Joint toxic effects of the type-2 alkene electrophiles

Lihai Zhang, Brian C. Geohagen, Terrence Gavin, Richard M. LoPachin

Research output: Contribution to journalArticlepeer-review

8 Scopus citations


Human populations are exposed to complex environmental mixtures of acrolein, methylvinyl ketone (MVK) and other type-2 alkenes. Many members of this chemical class are electrophiles that possess a common molecular mechanism of toxicity; i.e., protein inactivation via formation of stable cysteine adducts. Therefore, acute or chronic exposure to type-2 alkene mixtures could represent a health risk due to additive or synergistic interactions among component chemicals. Despite this risk, there is little experimental information regarding the joint effects of type-2 alkenes. In the present study we used sum of toxic units (TUsum = ?TUi) to assess the relative toxicity of different type-2 alkene mixtures. These studies involved well characterized environmental type-2 alkene toxicants and included amide (acrylamide; ACR), ketone (methyl vinyl ketone; MVK), aldehyde (2-ethylacrolein; EA) and ester (methyl acrylate; MA) derivatives. In chemico analyses revealed that both binary and ternary mixtures could deplete thiol groups according to an additive joint effect at equitoxic and non-equitoxic ratios; i.e., TUsum = 1.0 ± 0.20. In contrast, analyses of joint effects in SNB19 cell cultures indicated that different permutations of type-2 alkene mixtures produced mostly synergistic joint effects with respect to cell lethality; i.e., TUsum < 0.80. A mixture of ACR and MA was shown to produce joint toxicity in a rat model. This mixture accelerated the onset and development of neurotoxicity relative to the effects of the individual toxicants. Synergistic effects in biological models might occur when different cellular proteomes are targeted, whereas additive effects develop when the mixtures encompasses a similar proteome.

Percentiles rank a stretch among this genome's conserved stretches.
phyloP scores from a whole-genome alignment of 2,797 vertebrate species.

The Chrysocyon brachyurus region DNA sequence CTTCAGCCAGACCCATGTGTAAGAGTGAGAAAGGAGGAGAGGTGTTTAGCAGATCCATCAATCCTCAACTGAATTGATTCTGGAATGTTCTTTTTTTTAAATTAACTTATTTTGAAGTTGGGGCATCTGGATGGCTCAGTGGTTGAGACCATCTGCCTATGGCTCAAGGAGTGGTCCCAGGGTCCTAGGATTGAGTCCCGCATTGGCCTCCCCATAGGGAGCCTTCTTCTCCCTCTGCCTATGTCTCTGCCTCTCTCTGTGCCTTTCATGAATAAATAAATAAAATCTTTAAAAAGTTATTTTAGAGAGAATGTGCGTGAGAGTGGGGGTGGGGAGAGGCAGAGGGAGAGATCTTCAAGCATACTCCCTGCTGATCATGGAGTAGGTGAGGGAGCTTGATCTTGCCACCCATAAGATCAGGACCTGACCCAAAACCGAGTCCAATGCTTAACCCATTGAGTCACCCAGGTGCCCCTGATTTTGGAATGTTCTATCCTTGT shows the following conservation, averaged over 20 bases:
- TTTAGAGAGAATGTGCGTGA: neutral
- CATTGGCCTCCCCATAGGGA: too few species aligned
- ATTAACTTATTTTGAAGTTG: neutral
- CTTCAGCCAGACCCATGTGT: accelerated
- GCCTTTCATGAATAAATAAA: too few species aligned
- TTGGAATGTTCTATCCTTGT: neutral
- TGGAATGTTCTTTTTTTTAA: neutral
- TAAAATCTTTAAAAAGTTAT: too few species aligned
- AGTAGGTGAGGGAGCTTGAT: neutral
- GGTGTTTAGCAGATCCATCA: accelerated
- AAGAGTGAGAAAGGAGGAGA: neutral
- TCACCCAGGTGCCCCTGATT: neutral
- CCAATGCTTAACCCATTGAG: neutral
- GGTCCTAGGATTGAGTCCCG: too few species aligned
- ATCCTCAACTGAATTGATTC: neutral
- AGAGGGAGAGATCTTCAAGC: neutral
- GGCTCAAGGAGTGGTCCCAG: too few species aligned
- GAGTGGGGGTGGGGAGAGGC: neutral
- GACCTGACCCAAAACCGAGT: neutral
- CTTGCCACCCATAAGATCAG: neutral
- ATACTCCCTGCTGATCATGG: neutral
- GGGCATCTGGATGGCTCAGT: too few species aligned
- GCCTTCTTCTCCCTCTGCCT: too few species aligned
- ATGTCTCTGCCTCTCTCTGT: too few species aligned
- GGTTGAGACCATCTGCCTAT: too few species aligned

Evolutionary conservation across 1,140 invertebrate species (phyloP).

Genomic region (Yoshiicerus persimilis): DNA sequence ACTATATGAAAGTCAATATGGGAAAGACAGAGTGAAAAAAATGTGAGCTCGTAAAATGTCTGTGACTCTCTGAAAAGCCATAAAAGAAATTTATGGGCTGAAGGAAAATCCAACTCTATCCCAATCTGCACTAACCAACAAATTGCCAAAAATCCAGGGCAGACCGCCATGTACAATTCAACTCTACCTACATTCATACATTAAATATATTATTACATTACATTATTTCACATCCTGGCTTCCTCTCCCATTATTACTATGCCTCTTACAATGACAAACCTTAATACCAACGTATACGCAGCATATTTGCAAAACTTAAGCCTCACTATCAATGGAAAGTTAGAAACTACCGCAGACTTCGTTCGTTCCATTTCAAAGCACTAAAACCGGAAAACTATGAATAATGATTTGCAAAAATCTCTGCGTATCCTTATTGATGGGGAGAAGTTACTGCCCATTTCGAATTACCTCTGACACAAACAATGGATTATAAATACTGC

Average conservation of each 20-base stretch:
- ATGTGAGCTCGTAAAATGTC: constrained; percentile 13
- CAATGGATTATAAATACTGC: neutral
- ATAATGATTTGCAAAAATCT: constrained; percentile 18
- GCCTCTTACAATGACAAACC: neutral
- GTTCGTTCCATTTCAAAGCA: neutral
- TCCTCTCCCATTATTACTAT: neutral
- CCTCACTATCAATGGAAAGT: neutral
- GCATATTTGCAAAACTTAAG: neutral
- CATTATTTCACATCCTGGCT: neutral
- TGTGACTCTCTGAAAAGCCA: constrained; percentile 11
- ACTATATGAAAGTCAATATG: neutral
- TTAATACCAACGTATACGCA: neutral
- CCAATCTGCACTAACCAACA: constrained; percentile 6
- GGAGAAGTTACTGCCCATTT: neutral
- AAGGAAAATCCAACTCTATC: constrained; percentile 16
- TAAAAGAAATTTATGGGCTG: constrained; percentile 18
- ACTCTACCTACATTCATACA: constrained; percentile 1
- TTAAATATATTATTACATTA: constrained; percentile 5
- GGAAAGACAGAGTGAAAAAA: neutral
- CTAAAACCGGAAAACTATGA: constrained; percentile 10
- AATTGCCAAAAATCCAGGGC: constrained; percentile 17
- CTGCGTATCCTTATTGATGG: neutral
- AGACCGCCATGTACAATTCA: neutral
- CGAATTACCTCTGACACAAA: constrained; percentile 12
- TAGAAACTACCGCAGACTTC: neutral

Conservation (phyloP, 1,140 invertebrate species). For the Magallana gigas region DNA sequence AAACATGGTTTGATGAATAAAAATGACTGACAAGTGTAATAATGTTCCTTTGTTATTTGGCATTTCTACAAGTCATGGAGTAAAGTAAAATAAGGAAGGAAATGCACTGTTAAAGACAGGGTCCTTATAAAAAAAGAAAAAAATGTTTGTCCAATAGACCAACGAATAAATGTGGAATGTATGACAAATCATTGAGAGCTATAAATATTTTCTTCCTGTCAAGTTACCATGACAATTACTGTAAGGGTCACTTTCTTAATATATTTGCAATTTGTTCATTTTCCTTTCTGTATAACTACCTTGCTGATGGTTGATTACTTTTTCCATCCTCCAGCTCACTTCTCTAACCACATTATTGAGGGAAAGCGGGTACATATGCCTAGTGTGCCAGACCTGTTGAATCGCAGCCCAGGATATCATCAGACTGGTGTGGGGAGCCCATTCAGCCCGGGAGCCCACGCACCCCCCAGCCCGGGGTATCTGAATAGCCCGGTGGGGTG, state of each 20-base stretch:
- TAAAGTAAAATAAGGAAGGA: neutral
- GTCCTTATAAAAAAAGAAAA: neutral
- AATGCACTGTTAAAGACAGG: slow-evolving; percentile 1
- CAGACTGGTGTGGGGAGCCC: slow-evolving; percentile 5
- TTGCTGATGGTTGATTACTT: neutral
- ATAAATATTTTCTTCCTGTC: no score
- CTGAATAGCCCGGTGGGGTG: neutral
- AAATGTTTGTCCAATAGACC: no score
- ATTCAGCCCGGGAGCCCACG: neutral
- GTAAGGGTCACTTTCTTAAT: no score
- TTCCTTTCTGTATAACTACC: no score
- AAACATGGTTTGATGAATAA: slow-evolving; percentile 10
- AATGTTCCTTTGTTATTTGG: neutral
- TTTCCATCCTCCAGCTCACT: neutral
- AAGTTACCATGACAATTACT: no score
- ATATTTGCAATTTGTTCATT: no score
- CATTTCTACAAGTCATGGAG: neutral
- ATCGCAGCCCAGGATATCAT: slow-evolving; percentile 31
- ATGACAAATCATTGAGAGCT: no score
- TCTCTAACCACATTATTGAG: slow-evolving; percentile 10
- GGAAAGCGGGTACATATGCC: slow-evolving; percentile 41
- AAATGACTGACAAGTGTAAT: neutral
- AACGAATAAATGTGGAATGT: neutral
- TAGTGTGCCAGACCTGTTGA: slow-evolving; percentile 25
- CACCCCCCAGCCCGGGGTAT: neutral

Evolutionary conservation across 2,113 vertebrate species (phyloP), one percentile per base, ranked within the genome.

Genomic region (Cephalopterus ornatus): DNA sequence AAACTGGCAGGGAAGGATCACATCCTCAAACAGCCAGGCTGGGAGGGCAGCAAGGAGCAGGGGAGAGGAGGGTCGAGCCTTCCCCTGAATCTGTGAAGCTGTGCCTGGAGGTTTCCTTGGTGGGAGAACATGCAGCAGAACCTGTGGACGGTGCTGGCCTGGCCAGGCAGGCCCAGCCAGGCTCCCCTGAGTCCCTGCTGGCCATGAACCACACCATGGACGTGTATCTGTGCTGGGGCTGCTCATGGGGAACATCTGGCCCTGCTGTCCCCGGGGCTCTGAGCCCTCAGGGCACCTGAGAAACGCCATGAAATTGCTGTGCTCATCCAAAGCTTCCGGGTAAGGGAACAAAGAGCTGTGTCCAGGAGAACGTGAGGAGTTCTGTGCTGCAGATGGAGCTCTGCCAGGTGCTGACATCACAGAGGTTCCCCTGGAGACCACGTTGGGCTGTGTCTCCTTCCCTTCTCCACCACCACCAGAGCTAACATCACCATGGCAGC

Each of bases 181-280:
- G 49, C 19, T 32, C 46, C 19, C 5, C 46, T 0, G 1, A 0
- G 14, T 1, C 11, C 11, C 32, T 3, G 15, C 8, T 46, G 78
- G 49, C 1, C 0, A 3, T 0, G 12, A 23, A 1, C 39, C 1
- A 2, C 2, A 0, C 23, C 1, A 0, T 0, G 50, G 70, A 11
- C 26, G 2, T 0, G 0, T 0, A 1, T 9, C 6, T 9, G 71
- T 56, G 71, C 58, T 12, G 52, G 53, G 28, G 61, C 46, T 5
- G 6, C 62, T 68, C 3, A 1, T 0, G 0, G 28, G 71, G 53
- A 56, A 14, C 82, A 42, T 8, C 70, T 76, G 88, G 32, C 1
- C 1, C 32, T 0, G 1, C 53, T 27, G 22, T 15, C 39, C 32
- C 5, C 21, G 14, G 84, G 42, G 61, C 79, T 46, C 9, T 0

Original languageEnglish (US)
Pages (from-to)198-206
Number of pages9
JournalChemico-Biological Interactions
StatePublished - Jul 25 2016


  • Acrylamide
  • Additive
  • Concentration addition
  • Environmental toxicology
  • Synergistic
  • Toxicant mixture

ASJC Scopus subject areas

  • Toxicology


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